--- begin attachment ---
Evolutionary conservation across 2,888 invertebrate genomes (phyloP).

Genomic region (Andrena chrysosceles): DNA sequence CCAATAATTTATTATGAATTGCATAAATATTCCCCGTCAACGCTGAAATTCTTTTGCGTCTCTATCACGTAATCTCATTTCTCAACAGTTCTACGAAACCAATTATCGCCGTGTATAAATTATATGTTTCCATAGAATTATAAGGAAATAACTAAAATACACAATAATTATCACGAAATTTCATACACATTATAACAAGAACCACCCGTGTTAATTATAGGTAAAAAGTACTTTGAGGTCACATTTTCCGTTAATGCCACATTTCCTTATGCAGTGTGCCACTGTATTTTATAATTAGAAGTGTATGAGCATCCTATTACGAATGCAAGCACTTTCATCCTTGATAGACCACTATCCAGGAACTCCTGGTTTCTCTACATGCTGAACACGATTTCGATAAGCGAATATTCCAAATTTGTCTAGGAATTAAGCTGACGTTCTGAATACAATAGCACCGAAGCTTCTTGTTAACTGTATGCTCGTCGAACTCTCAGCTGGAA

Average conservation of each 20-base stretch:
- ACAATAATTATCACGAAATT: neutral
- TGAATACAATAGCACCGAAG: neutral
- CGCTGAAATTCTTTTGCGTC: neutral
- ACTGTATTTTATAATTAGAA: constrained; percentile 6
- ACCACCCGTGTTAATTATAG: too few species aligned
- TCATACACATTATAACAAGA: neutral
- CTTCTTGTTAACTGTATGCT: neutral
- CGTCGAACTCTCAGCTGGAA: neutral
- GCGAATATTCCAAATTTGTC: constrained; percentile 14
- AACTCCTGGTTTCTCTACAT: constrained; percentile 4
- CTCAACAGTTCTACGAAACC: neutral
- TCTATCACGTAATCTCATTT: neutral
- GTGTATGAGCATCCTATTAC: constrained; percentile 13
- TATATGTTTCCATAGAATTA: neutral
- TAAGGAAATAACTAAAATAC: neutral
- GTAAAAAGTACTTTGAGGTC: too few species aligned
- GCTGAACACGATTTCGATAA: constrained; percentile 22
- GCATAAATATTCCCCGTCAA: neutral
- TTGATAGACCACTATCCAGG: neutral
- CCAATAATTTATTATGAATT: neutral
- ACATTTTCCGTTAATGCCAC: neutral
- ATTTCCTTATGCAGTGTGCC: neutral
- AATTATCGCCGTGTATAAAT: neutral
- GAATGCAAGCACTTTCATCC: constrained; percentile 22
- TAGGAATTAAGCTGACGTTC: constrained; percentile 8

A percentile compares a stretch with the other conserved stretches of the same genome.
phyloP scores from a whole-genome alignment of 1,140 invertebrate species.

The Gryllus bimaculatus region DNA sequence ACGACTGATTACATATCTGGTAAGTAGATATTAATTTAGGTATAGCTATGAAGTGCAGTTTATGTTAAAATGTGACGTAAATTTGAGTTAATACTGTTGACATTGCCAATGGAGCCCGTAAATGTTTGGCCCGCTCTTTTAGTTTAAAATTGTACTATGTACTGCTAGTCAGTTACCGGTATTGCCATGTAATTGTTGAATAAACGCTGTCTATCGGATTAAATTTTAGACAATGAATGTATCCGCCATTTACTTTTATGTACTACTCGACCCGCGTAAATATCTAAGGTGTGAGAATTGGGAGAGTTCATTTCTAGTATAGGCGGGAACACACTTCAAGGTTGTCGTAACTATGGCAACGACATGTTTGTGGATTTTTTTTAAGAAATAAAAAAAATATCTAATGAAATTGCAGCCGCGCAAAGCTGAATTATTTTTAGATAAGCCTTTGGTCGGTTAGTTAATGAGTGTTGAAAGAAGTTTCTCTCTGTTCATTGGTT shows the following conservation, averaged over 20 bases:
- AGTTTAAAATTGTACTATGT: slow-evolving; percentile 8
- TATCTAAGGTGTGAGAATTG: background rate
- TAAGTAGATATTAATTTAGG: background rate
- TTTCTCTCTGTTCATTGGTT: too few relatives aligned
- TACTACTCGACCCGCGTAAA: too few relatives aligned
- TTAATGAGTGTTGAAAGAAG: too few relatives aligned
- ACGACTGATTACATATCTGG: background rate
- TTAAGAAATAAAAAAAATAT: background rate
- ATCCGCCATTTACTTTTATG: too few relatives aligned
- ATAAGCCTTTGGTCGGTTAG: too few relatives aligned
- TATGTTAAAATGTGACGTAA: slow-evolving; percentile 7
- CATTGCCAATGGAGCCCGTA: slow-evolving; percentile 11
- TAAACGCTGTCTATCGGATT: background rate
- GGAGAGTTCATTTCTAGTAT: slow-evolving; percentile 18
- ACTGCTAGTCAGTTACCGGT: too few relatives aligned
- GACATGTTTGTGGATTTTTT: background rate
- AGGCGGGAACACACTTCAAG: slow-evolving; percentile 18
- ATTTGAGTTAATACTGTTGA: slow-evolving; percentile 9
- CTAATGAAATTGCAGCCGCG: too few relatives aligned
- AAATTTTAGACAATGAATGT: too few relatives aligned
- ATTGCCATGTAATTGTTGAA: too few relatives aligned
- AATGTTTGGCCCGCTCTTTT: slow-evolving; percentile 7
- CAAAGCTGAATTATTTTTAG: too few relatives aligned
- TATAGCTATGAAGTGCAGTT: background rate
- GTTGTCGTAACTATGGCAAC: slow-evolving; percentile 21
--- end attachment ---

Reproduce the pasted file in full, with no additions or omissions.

Evolutionary conservation across 2,888 invertebrate genomes (phyloP).

Genomic region (Andrena chrysosceles): DNA sequence CCAATAATTTATTATGAATTGCATAAATATTCCCCGTCAACGCTGAAATTCTTTTGCGTCTCTATCACGTAATCTCATTTCTCAACAGTTCTACGAAACCAATTATCGCCGTGTATAAATTATATGTTTCCATAGAATTATAAGGAAATAACTAAAATACACAATAATTATCACGAAATTTCATACACATTATAACAAGAACCACCCGTGTTAATTATAGGTAAAAAGTACTTTGAGGTCACATTTTCCGTTAATGCCACATTTCCTTATGCAGTGTGCCACTGTATTTTATAATTAGAAGTGTATGAGCATCCTATTACGAATGCAAGCACTTTCATCCTTGATAGACCACTATCCAGGAACTCCTGGTTTCTCTACATGCTGAACACGATTTCGATAAGCGAATATTCCAAATTTGTCTAGGAATTAAGCTGACGTTCTGAATACAATAGCACCGAAGCTTCTTGTTAACTGTATGCTCGTCGAACTCTCAGCTGGAA

Average conservation of each 20-base stretch:
- ACAATAATTATCACGAAATT: neutral
- TGAATACAATAGCACCGAAG: neutral
- CGCTGAAATTCTTTTGCGTC: neutral
- ACTGTATTTTATAATTAGAA: constrained; percentile 6
- ACCACCCGTGTTAATTATAG: too few species aligned
- TCATACACATTATAACAAGA: neutral
- CTTCTTGTTAACTGTATGCT: neutral
- CGTCGAACTCTCAGCTGGAA: neutral
- GCGAATATTCCAAATTTGTC: constrained; percentile 14
- AACTCCTGGTTTCTCTACAT: constrained; percentile 4
- CTCAACAGTTCTACGAAACC: neutral
- TCTATCACGTAATCTCATTT: neutral
- GTGTATGAGCATCCTATTAC: constrained; percentile 13
- TATATGTTTCCATAGAATTA: neutral
- TAAGGAAATAACTAAAATAC: neutral
- GTAAAAAGTACTTTGAGGTC: too few species aligned
- GCTGAACACGATTTCGATAA: constrained; percentile 22
- GCATAAATATTCCCCGTCAA: neutral
- TTGATAGACCACTATCCAGG: neutral
- CCAATAATTTATTATGAATT: neutral
- ACATTTTCCGTTAATGCCAC: neutral
- ATTTCCTTATGCAGTGTGCC: neutral
- AATTATCGCCGTGTATAAAT: neutral
- GAATGCAAGCACTTTCATCC: constrained; percentile 22
- TAGGAATTAAGCTGACGTTC: constrained; percentile 8

A percentile compares a stretch with the other conserved stretches of the same genome.
phyloP scores from a whole-genome alignment of 1,140 invertebrate species.

The Gryllus bimaculatus region DNA sequence ACGACTGATTACATATCTGGTAAGTAGATATTAATTTAGGTATAGCTATGAAGTGCAGTTTATGTTAAAATGTGACGTAAATTTGAGTTAATACTGTTGACATTGCCAATGGAGCCCGTAAATGTTTGGCCCGCTCTTTTAGTTTAAAATTGTACTATGTACTGCTAGTCAGTTACCGGTATTGCCATGTAATTGTTGAATAAACGCTGTCTATCGGATTAAATTTTAGACAATGAATGTATCCGCCATTTACTTTTATGTACTACTCGACCCGCGTAAATATCTAAGGTGTGAGAATTGGGAGAGTTCATTTCTAGTATAGGCGGGAACACACTTCAAGGTTGTCGTAACTATGGCAACGACATGTTTGTGGATTTTTTTTAAGAAATAAAAAAAATATCTAATGAAATTGCAGCCGCGCAAAGCTGAATTATTTTTAGATAAGCCTTTGGTCGGTTAGTTAATGAGTGTTGAAAGAAGTTTCTCTCTGTTCATTGGTT shows the following conservation, averaged over 20 bases:
- AGTTTAAAATTGTACTATGT: slow-evolving; percentile 8
- TATCTAAGGTGTGAGAATTG: background rate
- TAAGTAGATATTAATTTAGG: background rate
- TTTCTCTCTGTTCATTGGTT: too few relatives aligned
- TACTACTCGACCCGCGTAAA: too few relatives aligned
- TTAATGAGTGTTGAAAGAAG: too few relatives aligned
- ACGACTGATTACATATCTGG: background rate
- TTAAGAAATAAAAAAAATAT: background rate
- ATCCGCCATTTACTTTTATG: too few relatives aligned
- ATAAGCCTTTGGTCGGTTAG: too few relatives aligned
- TATGTTAAAATGTGACGTAA: slow-evolving; percentile 7
- CATTGCCAATGGAGCCCGTA: slow-evolving; percentile 11
- TAAACGCTGTCTATCGGATT: background rate
- GGAGAGTTCATTTCTAGTAT: slow-evolving; percentile 18
- ACTGCTAGTCAGTTACCGGT: too few relatives aligned
- GACATGTTTGTGGATTTTTT: background rate
- AGGCGGGAACACACTTCAAG: slow-evolving; percentile 18
- ATTTGAGTTAATACTGTTGA: slow-evolving; percentile 9
- CTAATGAAATTGCAGCCGCG: too few relatives aligned
- AAATTTTAGACAATGAATGT: too few relatives aligned
- ATTGCCATGTAATTGTTGAA: too few relatives aligned
- AATGTTTGGCCCGCTCTTTT: slow-evolving; percentile 7
- CAAAGCTGAATTATTTTTAG: too few relatives aligned
- TATAGCTATGAAGTGCAGTT: background rate
- GTTGTCGTAACTATGGCAAC: slow-evolving; percentile 21